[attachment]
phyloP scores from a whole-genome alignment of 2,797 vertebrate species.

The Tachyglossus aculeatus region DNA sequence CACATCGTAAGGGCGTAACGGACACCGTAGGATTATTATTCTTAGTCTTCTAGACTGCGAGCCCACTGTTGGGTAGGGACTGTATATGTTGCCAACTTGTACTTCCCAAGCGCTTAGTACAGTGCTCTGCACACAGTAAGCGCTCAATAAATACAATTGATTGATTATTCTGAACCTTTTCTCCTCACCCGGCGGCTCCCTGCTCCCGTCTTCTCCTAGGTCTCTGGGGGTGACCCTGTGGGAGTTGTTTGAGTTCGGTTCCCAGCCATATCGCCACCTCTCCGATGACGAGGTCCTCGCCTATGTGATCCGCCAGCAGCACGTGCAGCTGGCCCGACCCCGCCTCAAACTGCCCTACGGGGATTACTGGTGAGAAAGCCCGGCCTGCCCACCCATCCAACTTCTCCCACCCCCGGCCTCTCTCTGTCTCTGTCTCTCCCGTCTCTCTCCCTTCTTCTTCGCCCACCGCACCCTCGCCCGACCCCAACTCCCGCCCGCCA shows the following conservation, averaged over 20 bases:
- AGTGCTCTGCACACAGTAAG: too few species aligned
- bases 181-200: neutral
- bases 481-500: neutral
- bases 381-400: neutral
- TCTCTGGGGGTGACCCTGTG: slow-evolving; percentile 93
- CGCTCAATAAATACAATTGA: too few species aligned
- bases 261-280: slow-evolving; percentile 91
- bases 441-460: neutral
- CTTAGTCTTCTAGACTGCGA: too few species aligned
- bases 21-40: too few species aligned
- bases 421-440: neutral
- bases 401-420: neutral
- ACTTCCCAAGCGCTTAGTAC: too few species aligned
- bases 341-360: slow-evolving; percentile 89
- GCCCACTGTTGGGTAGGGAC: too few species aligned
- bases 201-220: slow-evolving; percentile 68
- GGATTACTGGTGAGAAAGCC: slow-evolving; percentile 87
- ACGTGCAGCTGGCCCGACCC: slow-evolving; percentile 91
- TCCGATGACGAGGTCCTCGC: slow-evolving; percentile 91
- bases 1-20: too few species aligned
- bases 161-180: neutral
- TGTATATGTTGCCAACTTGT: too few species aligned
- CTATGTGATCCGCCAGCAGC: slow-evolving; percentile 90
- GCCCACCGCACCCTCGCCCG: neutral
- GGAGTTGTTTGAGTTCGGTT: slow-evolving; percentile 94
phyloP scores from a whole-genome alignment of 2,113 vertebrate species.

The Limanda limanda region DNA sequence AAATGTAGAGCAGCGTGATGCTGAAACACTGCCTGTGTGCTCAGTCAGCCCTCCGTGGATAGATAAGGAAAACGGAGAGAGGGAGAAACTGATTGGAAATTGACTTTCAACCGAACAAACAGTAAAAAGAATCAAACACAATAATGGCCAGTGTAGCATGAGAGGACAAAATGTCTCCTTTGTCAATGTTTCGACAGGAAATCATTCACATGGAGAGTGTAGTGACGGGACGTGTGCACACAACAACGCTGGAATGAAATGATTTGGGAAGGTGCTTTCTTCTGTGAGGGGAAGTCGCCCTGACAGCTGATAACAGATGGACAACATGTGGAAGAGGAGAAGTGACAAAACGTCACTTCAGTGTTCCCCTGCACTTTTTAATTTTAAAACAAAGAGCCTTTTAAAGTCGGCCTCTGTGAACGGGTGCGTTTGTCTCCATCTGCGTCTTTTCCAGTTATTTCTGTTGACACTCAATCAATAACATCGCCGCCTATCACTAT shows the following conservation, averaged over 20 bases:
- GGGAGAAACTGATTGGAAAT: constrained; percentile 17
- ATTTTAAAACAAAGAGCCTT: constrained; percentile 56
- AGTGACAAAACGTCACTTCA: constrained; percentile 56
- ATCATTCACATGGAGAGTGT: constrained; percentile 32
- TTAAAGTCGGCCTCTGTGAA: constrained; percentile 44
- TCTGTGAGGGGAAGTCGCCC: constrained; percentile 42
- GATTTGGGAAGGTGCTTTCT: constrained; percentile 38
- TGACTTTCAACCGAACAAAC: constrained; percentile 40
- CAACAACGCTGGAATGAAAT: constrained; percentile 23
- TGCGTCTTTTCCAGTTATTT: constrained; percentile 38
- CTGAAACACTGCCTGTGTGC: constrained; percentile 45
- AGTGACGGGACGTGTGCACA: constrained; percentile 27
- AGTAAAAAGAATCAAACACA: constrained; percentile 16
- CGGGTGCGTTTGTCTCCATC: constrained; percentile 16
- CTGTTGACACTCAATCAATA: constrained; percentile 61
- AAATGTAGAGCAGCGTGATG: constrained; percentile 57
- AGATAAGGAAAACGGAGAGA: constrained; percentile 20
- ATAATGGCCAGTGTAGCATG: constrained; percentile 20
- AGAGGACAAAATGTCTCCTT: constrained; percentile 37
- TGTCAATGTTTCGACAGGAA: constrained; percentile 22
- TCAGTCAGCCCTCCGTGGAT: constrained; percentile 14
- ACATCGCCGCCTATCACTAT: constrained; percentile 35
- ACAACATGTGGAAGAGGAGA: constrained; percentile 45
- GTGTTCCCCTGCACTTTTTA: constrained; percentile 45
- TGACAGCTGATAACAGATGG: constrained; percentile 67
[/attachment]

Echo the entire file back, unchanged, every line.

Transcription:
phyloP scores from a whole-genome alignment of 2,797 vertebrate species.

The Tachyglossus aculeatus region DNA sequence CACATCGTAAGGGCGTAACGGACACCGTAGGATTATTATTCTTAGTCTTCTAGACTGCGAGCCCACTGTTGGGTAGGGACTGTATATGTTGCCAACTTGTACTTCCCAAGCGCTTAGTACAGTGCTCTGCACACAGTAAGCGCTCAATAAATACAATTGATTGATTATTCTGAACCTTTTCTCCTCACCCGGCGGCTCCCTGCTCCCGTCTTCTCCTAGGTCTCTGGGGGTGACCCTGTGGGAGTTGTTTGAGTTCGGTTCCCAGCCATATCGCCACCTCTCCGATGACGAGGTCCTCGCCTATGTGATCCGCCAGCAGCACGTGCAGCTGGCCCGACCCCGCCTCAAACTGCCCTACGGGGATTACTGGTGAGAAAGCCCGGCCTGCCCACCCATCCAACTTCTCCCACCCCCGGCCTCTCTCTGTCTCTGTCTCTCCCGTCTCTCTCCCTTCTTCTTCGCCCACCGCACCCTCGCCCGACCCCAACTCCCGCCCGCCA shows the following conservation, averaged over 20 bases:
- AGTGCTCTGCACACAGTAAG: too few species aligned
- bases 181-200: neutral
- bases 481-500: neutral
- bases 381-400: neutral
- TCTCTGGGGGTGACCCTGTG: slow-evolving; percentile 93
- CGCTCAATAAATACAATTGA: too few species aligned
- bases 261-280: slow-evolving; percentile 91
- bases 441-460: neutral
- CTTAGTCTTCTAGACTGCGA: too few species aligned
- bases 21-40: too few species aligned
- bases 421-440: neutral
- bases 401-420: neutral
- ACTTCCCAAGCGCTTAGTAC: too few species aligned
- bases 341-360: slow-evolving; percentile 89
- GCCCACTGTTGGGTAGGGAC: too few species aligned
- bases 201-220: slow-evolving; percentile 68
- GGATTACTGGTGAGAAAGCC: slow-evolving; percentile 87
- ACGTGCAGCTGGCCCGACCC: slow-evolving; percentile 91
- TCCGATGACGAGGTCCTCGC: slow-evolving; percentile 91
- bases 1-20: too few species aligned
- bases 161-180: neutral
- TGTATATGTTGCCAACTTGT: too few species aligned
- CTATGTGATCCGCCAGCAGC: slow-evolving; percentile 90
- GCCCACCGCACCCTCGCCCG: neutral
- GGAGTTGTTTGAGTTCGGTT: slow-evolving; percentile 94
phyloP scores from a whole-genome alignment of 2,113 vertebrate species.

The Limanda limanda region DNA sequence AAATGTAGAGCAGCGTGATGCTGAAACACTGCCTGTGTGCTCAGTCAGCCCTCCGTGGATAGATAAGGAAAACGGAGAGAGGGAGAAACTGATTGGAAATTGACTTTCAACCGAACAAACAGTAAAAAGAATCAAACACAATAATGGCCAGTGTAGCATGAGAGGACAAAATGTCTCCTTTGTCAATGTTTCGACAGGAAATCATTCACATGGAGAGTGTAGTGACGGGACGTGTGCACACAACAACGCTGGAATGAAATGATTTGGGAAGGTGCTTTCTTCTGTGAGGGGAAGTCGCCCTGACAGCTGATAACAGATGGACAACATGTGGAAGAGGAGAAGTGACAAAACGTCACTTCAGTGTTCCCCTGCACTTTTTAATTTTAAAACAAAGAGCCTTTTAAAGTCGGCCTCTGTGAACGGGTGCGTTTGTCTCCATCTGCGTCTTTTCCAGTTATTTCTGTTGACACTCAATCAATAACATCGCCGCCTATCACTAT shows the following conservation, averaged over 20 bases:
- GGGAGAAACTGATTGGAAAT: constrained; percentile 17
- ATTTTAAAACAAAGAGCCTT: constrained; percentile 56
- AGTGACAAAACGTCACTTCA: constrained; percentile 56
- ATCATTCACATGGAGAGTGT: constrained; percentile 32
- TTAAAGTCGGCCTCTGTGAA: constrained; percentile 44
- TCTGTGAGGGGAAGTCGCCC: constrained; percentile 42
- GATTTGGGAAGGTGCTTTCT: constrained; percentile 38
- TGACTTTCAACCGAACAAAC: constrained; percentile 40
- CAACAACGCTGGAATGAAAT: constrained; percentile 23
- TGCGTCTTTTCCAGTTATTT: constrained; percentile 38
- CTGAAACACTGCCTGTGTGC: constrained; percentile 45
- AGTGACGGGACGTGTGCACA: constrained; percentile 27
- AGTAAAAAGAATCAAACACA: constrained; percentile 16
- CGGGTGCGTTTGTCTCCATC: constrained; percentile 16
- CTGTTGACACTCAATCAATA: constrained; percentile 61
- AAATGTAGAGCAGCGTGATG: constrained; percentile 57
- AGATAAGGAAAACGGAGAGA: constrained; percentile 20
- ATAATGGCCAGTGTAGCATG: constrained; percentile 20
- AGAGGACAAAATGTCTCCTT: constrained; percentile 37
- TGTCAATGTTTCGACAGGAA: constrained; percentile 22
- TCAGTCAGCCCTCCGTGGAT: constrained; percentile 14
- ACATCGCCGCCTATCACTAT: constrained; percentile 35
- ACAACATGTGGAAGAGGAGA: constrained; percentile 45
- GTGTTCCCCTGCACTTTTTA: constrained; percentile 45
- TGACAGCTGATAACAGATGG: constrained; percentile 67